The future of food production lies in our ability to exploit every resource at our disposal, from bots to bees
Food production needs to increase by 70 per cent to feed the nine billion population projected for 2050. Fortunately, the industry is benefiting from some radical thinking. Here are the cutting edge technologies taking farming towards this goal.
Bees as micro-distributors of pesticide
Bee Vectoring Technologies is a Canadian startup which has developed a commercial alternative to spraying food crops with pesticide. This innovative new method uses bumblebees to distribute a naturally occurring, organic, inoculating fungus while carrying out their natural foraging cycle.
The BVT system makes commercially reared bumblebees through a specialist tray dispenser as they leave their hive. They brush past a powder which clings to their fur. The powder is a naturally occurring fungus named clonostachys rosea which, when absorbed by a plant, enables it to effectively block destructive diseases, such as botrytis, in strawberries.
The process has many merits. It reduces or negates the need for spraying pesticides, thus preventing chemicals entering the water supply.
In a large-scale trial in Florida it delivered comparable or improved disease protection over sprayed chemicals, as well as increasing fruit yield by between 7 and 29 per cent. This fruit was independently shown to be sweeter and had a longer shelf life.
In a recent trial on blueberries in Nova Scotia, yield increases were recorded at 77 per cent. And the bees, of course, are entirely unharmed.
Vertical farming has been around for a while, but recently has begun to scale dramatically.
A new scheme based in North Lincolnshire by Jones Food Company and Current, a division of General Electric, will be the largest indoor farm in Europe, producing up to 420 tonnes of leafy greens per year across a growing area of 5,120 m² (equivalent to 26 tennis courts) arranged in racks rising to the height of 11m.
GE’s role is to install more than 12km of its Arize LED horticultural bar lights, which offer a balanced light spectrum that catalyses growth and shortens the growth cycle. The facility is housed in a clean environment, so crops are grown in isolation from contamination. This makes it ideal for the beauty and pharmaceutical industries.
It will use up to 90 per cent less water and 50 per cent less fertiliser than conventional growing methods, saving on input costs.
Food production needs to increase by 70 per cent to feed the nine billion population projected for 2050.
Radical efficiency boosters
Phytoponics is a Cardiff-based company looking to revolutionise the efficiency of commercial greenhouses. Phytoponics grows vine crops, such as peppers and tomatoes, in an inflatable bag filled with water, which is attached to a pump to filter in nutrients and aerate the water.
The grow bag is made of a flexible polymer which offers high performance, but is cheaper to transport and install than regular hydroponics systems. Founder Adam Dixon calls it a “jacuzzi in a bag”, and claims it uses 80 per cent less water than soil-based farming.
Phytoform Labs uses gene-editing technologies to reduce carbon emissions in the agriculture industry. It does this by engineering specific plant traits and characteristics and then breeding them into the plants, so that their cultivation becomes more efficient and less energy intensive.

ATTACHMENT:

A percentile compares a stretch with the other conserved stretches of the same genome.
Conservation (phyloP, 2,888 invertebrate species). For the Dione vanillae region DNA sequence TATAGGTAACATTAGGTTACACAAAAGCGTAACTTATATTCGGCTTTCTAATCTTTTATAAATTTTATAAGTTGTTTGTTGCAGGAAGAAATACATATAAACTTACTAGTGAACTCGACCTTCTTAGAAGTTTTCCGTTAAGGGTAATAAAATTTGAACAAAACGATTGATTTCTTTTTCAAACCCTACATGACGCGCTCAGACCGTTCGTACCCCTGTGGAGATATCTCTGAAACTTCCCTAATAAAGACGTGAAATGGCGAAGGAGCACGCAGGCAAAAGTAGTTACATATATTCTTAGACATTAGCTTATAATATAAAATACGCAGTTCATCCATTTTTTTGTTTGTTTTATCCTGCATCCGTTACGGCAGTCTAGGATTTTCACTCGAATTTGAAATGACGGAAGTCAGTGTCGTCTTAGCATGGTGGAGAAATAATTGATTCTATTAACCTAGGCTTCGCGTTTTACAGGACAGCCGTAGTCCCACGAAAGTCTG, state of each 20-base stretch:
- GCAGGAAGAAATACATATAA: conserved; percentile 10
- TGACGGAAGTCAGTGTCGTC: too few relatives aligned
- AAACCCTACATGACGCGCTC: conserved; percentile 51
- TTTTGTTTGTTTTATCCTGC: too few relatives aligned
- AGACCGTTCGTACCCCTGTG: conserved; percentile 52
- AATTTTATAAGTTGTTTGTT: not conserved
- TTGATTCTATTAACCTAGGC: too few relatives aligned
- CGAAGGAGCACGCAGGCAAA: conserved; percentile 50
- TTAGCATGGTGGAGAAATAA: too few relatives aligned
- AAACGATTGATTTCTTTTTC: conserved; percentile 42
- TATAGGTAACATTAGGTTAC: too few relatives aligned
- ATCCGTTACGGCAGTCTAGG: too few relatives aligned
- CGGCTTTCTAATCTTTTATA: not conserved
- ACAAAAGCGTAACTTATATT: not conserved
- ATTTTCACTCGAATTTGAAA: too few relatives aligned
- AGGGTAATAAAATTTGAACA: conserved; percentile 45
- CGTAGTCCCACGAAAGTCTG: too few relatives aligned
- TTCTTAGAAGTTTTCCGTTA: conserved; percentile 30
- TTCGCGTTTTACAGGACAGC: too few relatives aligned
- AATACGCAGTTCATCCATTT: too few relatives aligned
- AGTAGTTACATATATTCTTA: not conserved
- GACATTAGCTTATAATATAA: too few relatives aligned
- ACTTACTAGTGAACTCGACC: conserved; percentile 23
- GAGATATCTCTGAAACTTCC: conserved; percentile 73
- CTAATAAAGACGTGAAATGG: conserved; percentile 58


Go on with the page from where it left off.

For example, plants that have traditionally only been grown outdoors – and therefore emitted more carbon – may have their genes modified to allow them to be farmed more efficiently inside greenhouses.
Both of these innovative companies are startups, and received funding from the Shell Livewire programme, normally focused on mainstream tech.
Blockchain, the most hyped technology of our era, is seen as a potential game-changer in creating trusted and transparent supply chains
Arrival of the robot army
We all know the robots are coming to automate farming. But the extent of the progress being made may surprise farmers.
Projects such as the ‘Hands Free Hectare’ have shown that barley can be grown entirely without human interference. A PhD student at King’s College London has developed the Growbot, which lets farm workers with no technology skills program it to perform manual tasks. The project has ongoing funding from the Agriculture & Horticulture Development Board.
In the dairy industry, Universal Robots makes a robot arm able to automate labour-intensive tasks such as manually disinfecting cows’ udders before and after being milked.
Perhaps the trickiest area is fruit picking. Rosberg Green House is utilising a universal robot gripper to pick herbs and flowers. The two “fingers” of the robot gripper have built-in intelligence and advanced technology that mimics the way humans instinctively use our sense of touch when we grab things to move them. This means that the delicate produce is not harmed during this process.
Also worth mentioning are robots made by Autostix and ISO Group, which are able to take cuttings. At the current rate of progress, automated farms could be mainstream within the next five years.
Of course, blockchain also gets a mention. The most hyped technology of our era is seen as a potential game-changer in creating trusted and transparent supply chains, and farming could be its ideal market.
Thai Union, the world’s largest seafood producer, is partnering with blockchain specialist Eachmile to monitor production from the fishing vessel to shop floor.
There’s a clever twist to the project: Etherium-based cryptocurrency Fishcoin is used to incentivise accurate reporting. Workers can be rewarded for correct practices with Fishcoin, and made accountable for issues.
It’s early days for blockchain in the supply chain, but with the Chinese government alone investing more than $3 billion since 2016, there’s no doubting its potential to the future of farming across the globe.